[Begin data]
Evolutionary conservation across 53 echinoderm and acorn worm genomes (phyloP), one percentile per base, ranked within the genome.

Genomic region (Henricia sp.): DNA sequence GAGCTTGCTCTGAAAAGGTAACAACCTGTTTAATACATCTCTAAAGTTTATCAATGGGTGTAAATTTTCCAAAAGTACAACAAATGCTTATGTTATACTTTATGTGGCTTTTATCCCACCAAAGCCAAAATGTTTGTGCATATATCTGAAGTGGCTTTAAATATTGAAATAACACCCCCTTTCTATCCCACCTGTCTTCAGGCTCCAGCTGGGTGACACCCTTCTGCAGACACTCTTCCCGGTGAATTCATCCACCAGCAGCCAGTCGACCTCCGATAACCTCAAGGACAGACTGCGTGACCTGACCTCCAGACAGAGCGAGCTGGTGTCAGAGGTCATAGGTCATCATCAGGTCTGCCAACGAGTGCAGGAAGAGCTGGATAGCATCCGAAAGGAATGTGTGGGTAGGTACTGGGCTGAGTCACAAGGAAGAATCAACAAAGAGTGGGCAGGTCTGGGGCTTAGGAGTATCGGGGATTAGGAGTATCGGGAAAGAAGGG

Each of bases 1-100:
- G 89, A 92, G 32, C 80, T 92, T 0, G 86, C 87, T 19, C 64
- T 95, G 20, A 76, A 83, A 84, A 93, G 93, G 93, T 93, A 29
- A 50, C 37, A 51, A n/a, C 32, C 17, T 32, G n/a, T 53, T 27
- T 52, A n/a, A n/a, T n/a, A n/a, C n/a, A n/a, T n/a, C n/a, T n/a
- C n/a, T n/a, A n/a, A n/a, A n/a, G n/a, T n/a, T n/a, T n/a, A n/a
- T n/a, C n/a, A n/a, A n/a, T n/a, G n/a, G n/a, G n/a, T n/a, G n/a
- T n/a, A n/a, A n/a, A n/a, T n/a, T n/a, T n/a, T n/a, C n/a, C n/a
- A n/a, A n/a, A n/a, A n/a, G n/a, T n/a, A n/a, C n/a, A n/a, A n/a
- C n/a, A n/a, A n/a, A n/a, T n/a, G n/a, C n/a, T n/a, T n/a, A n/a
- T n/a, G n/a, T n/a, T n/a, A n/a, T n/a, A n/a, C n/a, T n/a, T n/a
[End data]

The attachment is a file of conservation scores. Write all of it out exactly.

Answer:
Evolutionary conservation across 53 echinoderm and acorn worm genomes (phyloP), one percentile per base, ranked within the genome.

Genomic region (Henricia sp.): DNA sequence GAGCTTGCTCTGAAAAGGTAACAACCTGTTTAATACATCTCTAAAGTTTATCAATGGGTGTAAATTTTCCAAAAGTACAACAAATGCTTATGTTATACTTTATGTGGCTTTTATCCCACCAAAGCCAAAATGTTTGTGCATATATCTGAAGTGGCTTTAAATATTGAAATAACACCCCCTTTCTATCCCACCTGTCTTCAGGCTCCAGCTGGGTGACACCCTTCTGCAGACACTCTTCCCGGTGAATTCATCCACCAGCAGCCAGTCGACCTCCGATAACCTCAAGGACAGACTGCGTGACCTGACCTCCAGACAGAGCGAGCTGGTGTCAGAGGTCATAGGTCATCATCAGGTCTGCCAACGAGTGCAGGAAGAGCTGGATAGCATCCGAAAGGAATGTGTGGGTAGGTACTGGGCTGAGTCACAAGGAAGAATCAACAAAGAGTGGGCAGGTCTGGGGCTTAGGAGTATCGGGGATTAGGAGTATCGGGAAAGAAGGG

Each of bases 1-100:
- G 89, A 92, G 32, C 80, T 92, T 0, G 86, C 87, T 19, C 64
- T 95, G 20, A 76, A 83, A 84, A 93, G 93, G 93, T 93, A 29
- A 50, C 37, A 51, A n/a, C 32, C 17, T 32, G n/a, T 53, T 27
- T 52, A n/a, A n/a, T n/a, A n/a, C n/a, A n/a, T n/a, C n/a, T n/a
- C n/a, T n/a, A n/a, A n/a, A n/a, G n/a, T n/a, T n/a, T n/a, A n/a
- T n/a, C n/a, A n/a, A n/a, T n/a, G n/a, G n/a, G n/a, T n/a, G n/a
- T n/a, A n/a, A n/a, A n/a, T n/a, T n/a, T n/a, T n/a, C n/a, C n/a
- A n/a, A n/a, A n/a, A n/a, G n/a, T n/a, A n/a, C n/a, A n/a, A n/a
- C n/a, A n/a, A n/a, A n/a, T n/a, G n/a, C n/a, T n/a, T n/a, A n/a
- T n/a, G n/a, T n/a, T n/a, A n/a, T n/a, A n/a, C n/a, T n/a, T n/a